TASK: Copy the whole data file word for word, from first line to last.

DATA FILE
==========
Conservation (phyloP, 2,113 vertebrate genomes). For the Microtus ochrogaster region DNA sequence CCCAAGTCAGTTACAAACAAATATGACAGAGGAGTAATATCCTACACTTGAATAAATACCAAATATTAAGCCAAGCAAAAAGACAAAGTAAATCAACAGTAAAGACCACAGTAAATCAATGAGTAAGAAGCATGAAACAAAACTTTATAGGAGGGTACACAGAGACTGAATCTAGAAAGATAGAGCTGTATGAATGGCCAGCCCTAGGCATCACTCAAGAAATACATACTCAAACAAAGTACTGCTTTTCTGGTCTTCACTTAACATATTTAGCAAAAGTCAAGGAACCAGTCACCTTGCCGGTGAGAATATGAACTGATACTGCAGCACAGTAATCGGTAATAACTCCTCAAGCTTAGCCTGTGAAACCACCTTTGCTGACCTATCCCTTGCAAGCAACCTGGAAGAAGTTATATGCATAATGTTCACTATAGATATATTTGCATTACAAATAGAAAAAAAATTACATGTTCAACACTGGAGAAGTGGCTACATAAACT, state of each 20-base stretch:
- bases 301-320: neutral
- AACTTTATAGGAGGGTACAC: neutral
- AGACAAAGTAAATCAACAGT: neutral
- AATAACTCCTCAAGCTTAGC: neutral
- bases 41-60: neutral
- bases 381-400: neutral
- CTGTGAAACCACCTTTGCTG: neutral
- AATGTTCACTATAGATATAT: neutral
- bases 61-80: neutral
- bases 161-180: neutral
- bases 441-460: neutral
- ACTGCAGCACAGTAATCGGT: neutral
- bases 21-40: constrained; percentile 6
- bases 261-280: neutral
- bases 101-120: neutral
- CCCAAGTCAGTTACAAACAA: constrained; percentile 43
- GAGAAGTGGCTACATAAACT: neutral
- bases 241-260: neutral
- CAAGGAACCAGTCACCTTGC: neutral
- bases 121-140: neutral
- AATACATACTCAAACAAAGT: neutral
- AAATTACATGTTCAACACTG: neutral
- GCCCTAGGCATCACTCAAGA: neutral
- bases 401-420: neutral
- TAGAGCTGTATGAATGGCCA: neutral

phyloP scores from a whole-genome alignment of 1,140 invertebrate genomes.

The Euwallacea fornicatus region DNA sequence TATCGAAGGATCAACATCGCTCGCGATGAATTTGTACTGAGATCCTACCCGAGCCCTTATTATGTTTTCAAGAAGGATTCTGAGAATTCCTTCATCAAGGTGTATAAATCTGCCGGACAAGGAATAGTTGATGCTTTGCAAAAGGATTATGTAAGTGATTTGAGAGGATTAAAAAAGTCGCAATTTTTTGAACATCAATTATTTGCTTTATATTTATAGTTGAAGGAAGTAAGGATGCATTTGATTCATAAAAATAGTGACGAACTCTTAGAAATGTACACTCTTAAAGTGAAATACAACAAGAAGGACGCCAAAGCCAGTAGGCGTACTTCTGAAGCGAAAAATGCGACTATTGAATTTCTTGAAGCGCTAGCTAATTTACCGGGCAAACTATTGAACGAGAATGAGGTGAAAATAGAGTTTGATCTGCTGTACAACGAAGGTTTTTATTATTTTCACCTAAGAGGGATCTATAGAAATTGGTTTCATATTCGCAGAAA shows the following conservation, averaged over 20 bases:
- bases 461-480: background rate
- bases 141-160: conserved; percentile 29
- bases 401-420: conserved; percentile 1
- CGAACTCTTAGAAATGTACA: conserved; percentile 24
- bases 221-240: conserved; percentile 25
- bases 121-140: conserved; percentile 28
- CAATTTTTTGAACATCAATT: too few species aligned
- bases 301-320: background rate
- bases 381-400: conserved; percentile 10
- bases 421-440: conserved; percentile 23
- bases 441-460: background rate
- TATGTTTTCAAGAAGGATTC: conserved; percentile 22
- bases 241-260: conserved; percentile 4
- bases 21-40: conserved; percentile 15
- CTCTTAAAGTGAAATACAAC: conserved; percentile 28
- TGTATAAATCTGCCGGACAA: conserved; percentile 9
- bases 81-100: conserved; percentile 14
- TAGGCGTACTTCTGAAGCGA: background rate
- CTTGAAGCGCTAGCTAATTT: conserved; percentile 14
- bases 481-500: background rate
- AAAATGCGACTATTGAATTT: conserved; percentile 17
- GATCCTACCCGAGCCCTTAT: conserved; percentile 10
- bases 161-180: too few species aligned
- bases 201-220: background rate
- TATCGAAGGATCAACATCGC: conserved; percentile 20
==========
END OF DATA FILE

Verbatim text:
Conservation (phyloP, 2,113 vertebrate genomes). For the Microtus ochrogaster region DNA sequence CCCAAGTCAGTTACAAACAAATATGACAGAGGAGTAATATCCTACACTTGAATAAATACCAAATATTAAGCCAAGCAAAAAGACAAAGTAAATCAACAGTAAAGACCACAGTAAATCAATGAGTAAGAAGCATGAAACAAAACTTTATAGGAGGGTACACAGAGACTGAATCTAGAAAGATAGAGCTGTATGAATGGCCAGCCCTAGGCATCACTCAAGAAATACATACTCAAACAAAGTACTGCTTTTCTGGTCTTCACTTAACATATTTAGCAAAAGTCAAGGAACCAGTCACCTTGCCGGTGAGAATATGAACTGATACTGCAGCACAGTAATCGGTAATAACTCCTCAAGCTTAGCCTGTGAAACCACCTTTGCTGACCTATCCCTTGCAAGCAACCTGGAAGAAGTTATATGCATAATGTTCACTATAGATATATTTGCATTACAAATAGAAAAAAAATTACATGTTCAACACTGGAGAAGTGGCTACATAAACT, state of each 20-base stretch:
- bases 301-320: neutral
- AACTTTATAGGAGGGTACAC: neutral
- AGACAAAGTAAATCAACAGT: neutral
- AATAACTCCTCAAGCTTAGC: neutral
- bases 41-60: neutral
- bases 381-400: neutral
- CTGTGAAACCACCTTTGCTG: neutral
- AATGTTCACTATAGATATAT: neutral
- bases 61-80: neutral
- bases 161-180: neutral
- bases 441-460: neutral
- ACTGCAGCACAGTAATCGGT: neutral
- bases 21-40: constrained; percentile 6
- bases 261-280: neutral
- bases 101-120: neutral
- CCCAAGTCAGTTACAAACAA: constrained; percentile 43
- GAGAAGTGGCTACATAAACT: neutral
- bases 241-260: neutral
- CAAGGAACCAGTCACCTTGC: neutral
- bases 121-140: neutral
- AATACATACTCAAACAAAGT: neutral
- AAATTACATGTTCAACACTG: neutral
- GCCCTAGGCATCACTCAAGA: neutral
- bases 401-420: neutral
- TAGAGCTGTATGAATGGCCA: neutral

phyloP scores from a whole-genome alignment of 1,140 invertebrate genomes.

The Euwallacea fornicatus region DNA sequence TATCGAAGGATCAACATCGCTCGCGATGAATTTGTACTGAGATCCTACCCGAGCCCTTATTATGTTTTCAAGAAGGATTCTGAGAATTCCTTCATCAAGGTGTATAAATCTGCCGGACAAGGAATAGTTGATGCTTTGCAAAAGGATTATGTAAGTGATTTGAGAGGATTAAAAAAGTCGCAATTTTTTGAACATCAATTATTTGCTTTATATTTATAGTTGAAGGAAGTAAGGATGCATTTGATTCATAAAAATAGTGACGAACTCTTAGAAATGTACACTCTTAAAGTGAAATACAACAAGAAGGACGCCAAAGCCAGTAGGCGTACTTCTGAAGCGAAAAATGCGACTATTGAATTTCTTGAAGCGCTAGCTAATTTACCGGGCAAACTATTGAACGAGAATGAGGTGAAAATAGAGTTTGATCTGCTGTACAACGAAGGTTTTTATTATTTTCACCTAAGAGGGATCTATAGAAATTGGTTTCATATTCGCAGAAA shows the following conservation, averaged over 20 bases:
- bases 461-480: background rate
- bases 141-160: conserved; percentile 29
- bases 401-420: conserved; percentile 1
- CGAACTCTTAGAAATGTACA: conserved; percentile 24
- bases 221-240: conserved; percentile 25
- bases 121-140: conserved; percentile 28
- CAATTTTTTGAACATCAATT: too few species aligned
- bases 301-320: background rate
- bases 381-400: conserved; percentile 10
- bases 421-440: conserved; percentile 23
- bases 441-460: background rate
- TATGTTTTCAAGAAGGATTC: conserved; percentile 22
- bases 241-260: conserved; percentile 4
- bases 21-40: conserved; percentile 15
- CTCTTAAAGTGAAATACAAC: conserved; percentile 28
- TGTATAAATCTGCCGGACAA: conserved; percentile 9
- bases 81-100: conserved; percentile 14
- TAGGCGTACTTCTGAAGCGA: background rate
- CTTGAAGCGCTAGCTAATTT: conserved; percentile 14
- bases 481-500: background rate
- AAAATGCGACTATTGAATTT: conserved; percentile 17
- GATCCTACCCGAGCCCTTAT: conserved; percentile 10
- bases 161-180: too few species aligned
- bases 201-220: background rate
- TATCGAAGGATCAACATCGC: conserved; percentile 20